Eleven nonprofits in the county will divide $1.25 million in no-strings- attached grants under Galveston County’s plan to allocate $66 million in COVID relief money from the American Rescue Plan Act.
Leaders of the 11 grantees said they were pleasantly surprised by the grants, which were awarded with little forewarning. The groups, which are in line for grants ranging from $25,000 to $250,000, said the money would be used to advance and improve important programs.
“I’m sort of in shock right now,” said Angelica Hanley, executive director of M.I. Lewis Social Services in Dickinson, who called the grant from the county “groundbreaking.”
The social service center, which received a $100,000 grant, provides emergency financial assistance and runs a food pantry for people in and around the Dickinson Independent School District. The demand for help from local residents has increased during the COVID-19 pandemic, and before the news of the county-directed grant came, the organization had almost exhausted its funds, she said.
“This funding is going to help a lot of people in our community,” she said.
County commissioners approved the grants Monday in a 4-0 vote. Commissioner Ken Clark was absent from the meeting.
The county received $66 million through the American Rescue Plan Act, which Congress approved in March. But only this week did commissioners decide how to portion out the money.
Among other things, the county’s plan included $26 million for water infrastructure projects, $16 million put aside for continued response to COVID-19 and $1.8 million for the costs of sending sheriff and constable deputies to work on the U.S.-Mexico border.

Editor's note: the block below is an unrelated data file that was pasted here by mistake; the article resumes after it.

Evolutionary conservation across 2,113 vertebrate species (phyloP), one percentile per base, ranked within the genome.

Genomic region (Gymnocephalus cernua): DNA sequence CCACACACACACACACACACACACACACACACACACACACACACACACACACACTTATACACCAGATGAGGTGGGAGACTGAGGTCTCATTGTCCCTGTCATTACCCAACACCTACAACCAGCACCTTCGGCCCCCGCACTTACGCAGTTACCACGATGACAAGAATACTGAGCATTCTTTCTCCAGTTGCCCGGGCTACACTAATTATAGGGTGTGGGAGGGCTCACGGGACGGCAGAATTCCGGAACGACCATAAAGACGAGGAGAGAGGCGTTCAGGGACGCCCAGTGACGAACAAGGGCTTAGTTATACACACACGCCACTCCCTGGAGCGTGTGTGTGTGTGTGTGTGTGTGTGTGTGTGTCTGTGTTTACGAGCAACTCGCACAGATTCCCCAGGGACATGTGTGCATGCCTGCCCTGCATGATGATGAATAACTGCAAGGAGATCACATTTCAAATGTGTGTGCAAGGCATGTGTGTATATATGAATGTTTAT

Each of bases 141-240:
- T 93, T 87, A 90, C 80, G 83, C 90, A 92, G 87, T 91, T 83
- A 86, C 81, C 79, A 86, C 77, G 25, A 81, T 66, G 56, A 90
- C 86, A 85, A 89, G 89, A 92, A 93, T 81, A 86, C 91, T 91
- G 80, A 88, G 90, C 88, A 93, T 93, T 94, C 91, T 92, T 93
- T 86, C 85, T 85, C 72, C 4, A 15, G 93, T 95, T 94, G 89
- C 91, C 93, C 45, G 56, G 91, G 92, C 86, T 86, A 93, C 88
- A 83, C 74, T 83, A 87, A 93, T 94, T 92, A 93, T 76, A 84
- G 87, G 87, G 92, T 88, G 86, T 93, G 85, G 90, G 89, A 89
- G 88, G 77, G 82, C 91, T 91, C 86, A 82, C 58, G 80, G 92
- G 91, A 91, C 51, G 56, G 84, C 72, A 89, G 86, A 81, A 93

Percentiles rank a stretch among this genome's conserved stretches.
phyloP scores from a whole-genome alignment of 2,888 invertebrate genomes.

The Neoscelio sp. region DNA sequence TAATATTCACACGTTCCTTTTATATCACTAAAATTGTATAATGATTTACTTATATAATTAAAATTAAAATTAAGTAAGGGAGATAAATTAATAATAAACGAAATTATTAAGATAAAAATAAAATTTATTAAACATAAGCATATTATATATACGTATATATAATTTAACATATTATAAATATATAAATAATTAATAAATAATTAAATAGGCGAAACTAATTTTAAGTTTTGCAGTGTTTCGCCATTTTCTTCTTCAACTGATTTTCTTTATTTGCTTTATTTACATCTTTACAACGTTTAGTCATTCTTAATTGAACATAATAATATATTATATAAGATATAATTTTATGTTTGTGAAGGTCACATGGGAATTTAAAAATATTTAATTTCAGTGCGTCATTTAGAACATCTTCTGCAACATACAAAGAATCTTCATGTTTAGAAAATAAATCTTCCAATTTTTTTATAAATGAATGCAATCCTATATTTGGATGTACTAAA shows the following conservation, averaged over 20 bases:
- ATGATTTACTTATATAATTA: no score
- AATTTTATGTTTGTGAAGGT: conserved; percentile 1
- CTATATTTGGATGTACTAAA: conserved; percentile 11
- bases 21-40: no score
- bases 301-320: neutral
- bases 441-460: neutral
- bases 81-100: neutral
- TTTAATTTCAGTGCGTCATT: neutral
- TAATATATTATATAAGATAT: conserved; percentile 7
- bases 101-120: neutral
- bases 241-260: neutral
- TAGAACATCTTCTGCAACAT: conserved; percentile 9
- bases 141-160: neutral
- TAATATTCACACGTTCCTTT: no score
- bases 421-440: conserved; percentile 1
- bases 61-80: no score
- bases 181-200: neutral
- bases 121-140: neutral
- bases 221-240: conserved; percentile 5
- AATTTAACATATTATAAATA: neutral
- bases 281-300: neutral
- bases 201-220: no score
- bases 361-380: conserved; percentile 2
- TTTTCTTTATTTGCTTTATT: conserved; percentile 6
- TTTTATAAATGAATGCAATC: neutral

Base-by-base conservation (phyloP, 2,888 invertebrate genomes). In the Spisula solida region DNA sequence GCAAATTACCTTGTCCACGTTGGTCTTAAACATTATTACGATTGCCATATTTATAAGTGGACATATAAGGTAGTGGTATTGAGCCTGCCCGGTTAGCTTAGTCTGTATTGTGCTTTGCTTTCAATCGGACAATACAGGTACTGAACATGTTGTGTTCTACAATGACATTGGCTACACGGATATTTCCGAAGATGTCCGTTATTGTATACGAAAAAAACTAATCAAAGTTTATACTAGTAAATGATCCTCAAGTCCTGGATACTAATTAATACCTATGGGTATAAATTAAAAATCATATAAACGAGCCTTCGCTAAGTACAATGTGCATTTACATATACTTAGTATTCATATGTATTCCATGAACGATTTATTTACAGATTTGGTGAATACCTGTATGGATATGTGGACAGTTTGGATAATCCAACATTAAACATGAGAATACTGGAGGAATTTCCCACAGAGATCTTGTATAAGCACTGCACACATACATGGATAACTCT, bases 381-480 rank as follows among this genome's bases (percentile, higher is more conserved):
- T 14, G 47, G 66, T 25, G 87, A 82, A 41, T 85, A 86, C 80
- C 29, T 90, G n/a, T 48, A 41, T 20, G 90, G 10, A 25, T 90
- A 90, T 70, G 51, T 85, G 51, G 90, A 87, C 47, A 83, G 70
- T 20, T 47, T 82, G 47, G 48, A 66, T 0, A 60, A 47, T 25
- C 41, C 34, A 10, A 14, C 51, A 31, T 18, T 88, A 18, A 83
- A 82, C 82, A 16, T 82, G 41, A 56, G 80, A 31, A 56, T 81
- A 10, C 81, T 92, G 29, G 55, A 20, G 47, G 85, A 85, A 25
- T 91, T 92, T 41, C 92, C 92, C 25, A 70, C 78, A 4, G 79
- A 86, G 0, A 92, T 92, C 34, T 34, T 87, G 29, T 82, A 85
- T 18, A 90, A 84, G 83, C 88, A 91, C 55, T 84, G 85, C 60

“I’m glad we were able to find a way to support these great community organizations that provide so much assistance and support to the residents of Galveston County,” Galveston County Judge Mark Henry said in a statement.
The nonprofits were chosen because they had existing relationships with the county, officials said.
There was no application process for nonprofits to seek out a portion of the funding, officials said.
The grant money is unrestricted, meaning the groups can use it as they see fit, said Tyler Drummond, the chief of staff for Galveston County Judge Mark Henry. There’s no strict reporting requirements either. But Drummond expected the groups would keep commissioners apprised of how they spend the money, he said.
The county plans to deliver checks to the groups by Oct. 18.
Leaders of the groups that will receive grants were still trying to process the news.
The Galveston County Food Bank received the single largest grant, for $250,000.
It will help the organization pay for maintenance and repair costs, particularly for its mobile distribution efforts, food bank president Donnie VanAckeren said.
“It’s an answered prayer,” VanAckeren said. “Prices are going up for truck costs and breakdowns. This is just truly a blessing.”
A whiteboard in VanAckeren’s office lists things the food bank hadn’t been able to afford, including new pallet jacks and repairing air conditioners, he said.
The grant allows the food bank to cover operating expenses without using money specifically donated for food costs, VanAckeren said.
Other groups also had spending opportunities on their minds.
“This is money that we can really use to do good in the community,” said Holly McDonald, the community relations and development manager for the Salvation Army of Galveston County.
The Salvation Army is raising money to help convert its building on 51st Street in Galveston, which once held a thrift store, into a new volunteer center, McDonald said. The center could allow more outreach work on the island, she said.
“It can help us do more service in the community,” McDonald said. “It would allow us to multiply our efforts in the community and do street outreach and all kinds of things we wanted to do but didn’t have the funding to cover it.
McDonald called grants and gifts of the size the county is giving very rare.
“It’s a miracle,” she said.